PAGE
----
On the evening, Ak readily processed, and sent the images to us at 20:06 JST: So we emailed out his result to the world-wide CMO members at 20:52 JST (=11:52GMT). DPks correspondence saying Congratulations to Tomio! reached us at 4hrs GMT on 15 Dec. Kms images arrived at 3:29 JST on 15 Dec. We also received a reply from RMk on 14 Dec at 19:07 JST, and he communicated the dust was reminiscent of the European dust in November 1990 (λ=326Ls). He also suggested the onset might be too late for the dust to be global. On 14 Dec, PELLIER (CPl) in France made an image at ω=313W (18:42GMT).

On 15 Dec (λ=316Ls), GRAFTON (EGf) made a set of clear images at ω=038W (00:36GMT): The dust at high altitude seemed to be remnant to the extent that the western half of S Sabaeus as well as Meridiani S were faded, and a bright new core was seen to the south of Aram, and bright belt to the east of Argyre, and also several small cores at Eos and Capri Cornu. It was notable however that the lowlands of Niliacus L and M Acidalium were not deformed and looked as usual, and just haunted by a white haze independent of the dust cloud. Further notable was that the B image showed a bright core at the morning Argyre and its west implying a condensate patch associated with the dust.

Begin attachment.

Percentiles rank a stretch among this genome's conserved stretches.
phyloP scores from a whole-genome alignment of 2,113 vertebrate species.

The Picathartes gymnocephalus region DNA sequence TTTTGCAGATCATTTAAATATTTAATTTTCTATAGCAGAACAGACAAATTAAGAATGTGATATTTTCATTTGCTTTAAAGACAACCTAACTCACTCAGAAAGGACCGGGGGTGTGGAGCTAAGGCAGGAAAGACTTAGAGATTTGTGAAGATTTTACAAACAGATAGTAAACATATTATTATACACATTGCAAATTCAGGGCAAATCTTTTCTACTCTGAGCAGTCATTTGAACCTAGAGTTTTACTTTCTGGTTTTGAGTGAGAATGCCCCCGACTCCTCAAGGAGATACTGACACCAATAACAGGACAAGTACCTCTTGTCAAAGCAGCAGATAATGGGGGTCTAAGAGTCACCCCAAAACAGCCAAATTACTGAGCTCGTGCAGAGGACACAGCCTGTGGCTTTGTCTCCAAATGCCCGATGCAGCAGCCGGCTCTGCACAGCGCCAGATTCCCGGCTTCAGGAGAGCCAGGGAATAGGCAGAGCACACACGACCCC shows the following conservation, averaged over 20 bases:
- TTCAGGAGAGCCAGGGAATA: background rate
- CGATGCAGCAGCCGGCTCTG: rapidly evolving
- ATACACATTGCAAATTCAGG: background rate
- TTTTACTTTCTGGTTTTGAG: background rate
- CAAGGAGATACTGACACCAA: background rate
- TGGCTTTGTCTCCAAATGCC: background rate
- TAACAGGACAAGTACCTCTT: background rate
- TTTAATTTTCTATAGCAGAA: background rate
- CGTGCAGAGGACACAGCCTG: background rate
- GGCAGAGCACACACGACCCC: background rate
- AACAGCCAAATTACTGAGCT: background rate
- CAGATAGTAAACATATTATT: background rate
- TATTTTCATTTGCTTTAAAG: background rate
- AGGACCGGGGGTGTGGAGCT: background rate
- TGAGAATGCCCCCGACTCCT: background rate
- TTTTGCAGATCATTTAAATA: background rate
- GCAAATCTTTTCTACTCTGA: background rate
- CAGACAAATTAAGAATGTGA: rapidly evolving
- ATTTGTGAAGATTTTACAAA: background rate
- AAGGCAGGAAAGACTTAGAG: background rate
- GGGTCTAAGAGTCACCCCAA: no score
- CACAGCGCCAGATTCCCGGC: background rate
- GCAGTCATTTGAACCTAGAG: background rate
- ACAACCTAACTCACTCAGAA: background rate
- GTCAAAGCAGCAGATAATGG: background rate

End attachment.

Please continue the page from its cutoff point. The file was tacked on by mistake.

In Japan, Mk started from 16 hrs JST by a 10cm equatorial Nikon refractor and made an observation at ω=151W (17:20 JST=8:20 GMT) by the use of the 20 cm Saheki Newtonian. The dust was clearly seen covering the area of Solis L to the south while the dark markings around Daedalia were visible. He chased thus at ω=161W, 171W, 181W as the dust was gradually pushed to the rear side. Ak obtained the RGB images at ω=166W, 180W. The dust part was light in B. In Europe, CPl produced a set of excellently detailed images for δ=9.7" at ω=295W (18:10GMT) by the use of C14: They are interesting since Noachis and M Serpentis are a bit seen at the morning side. In B, the morning part of the southern Noachis shows a patch down to the area of M Serpenris. On the same day, ESg saw a light area by Int at the morning Noachis at ω=292W (18:00GMT), but in W47 she felt lighter part rather northward.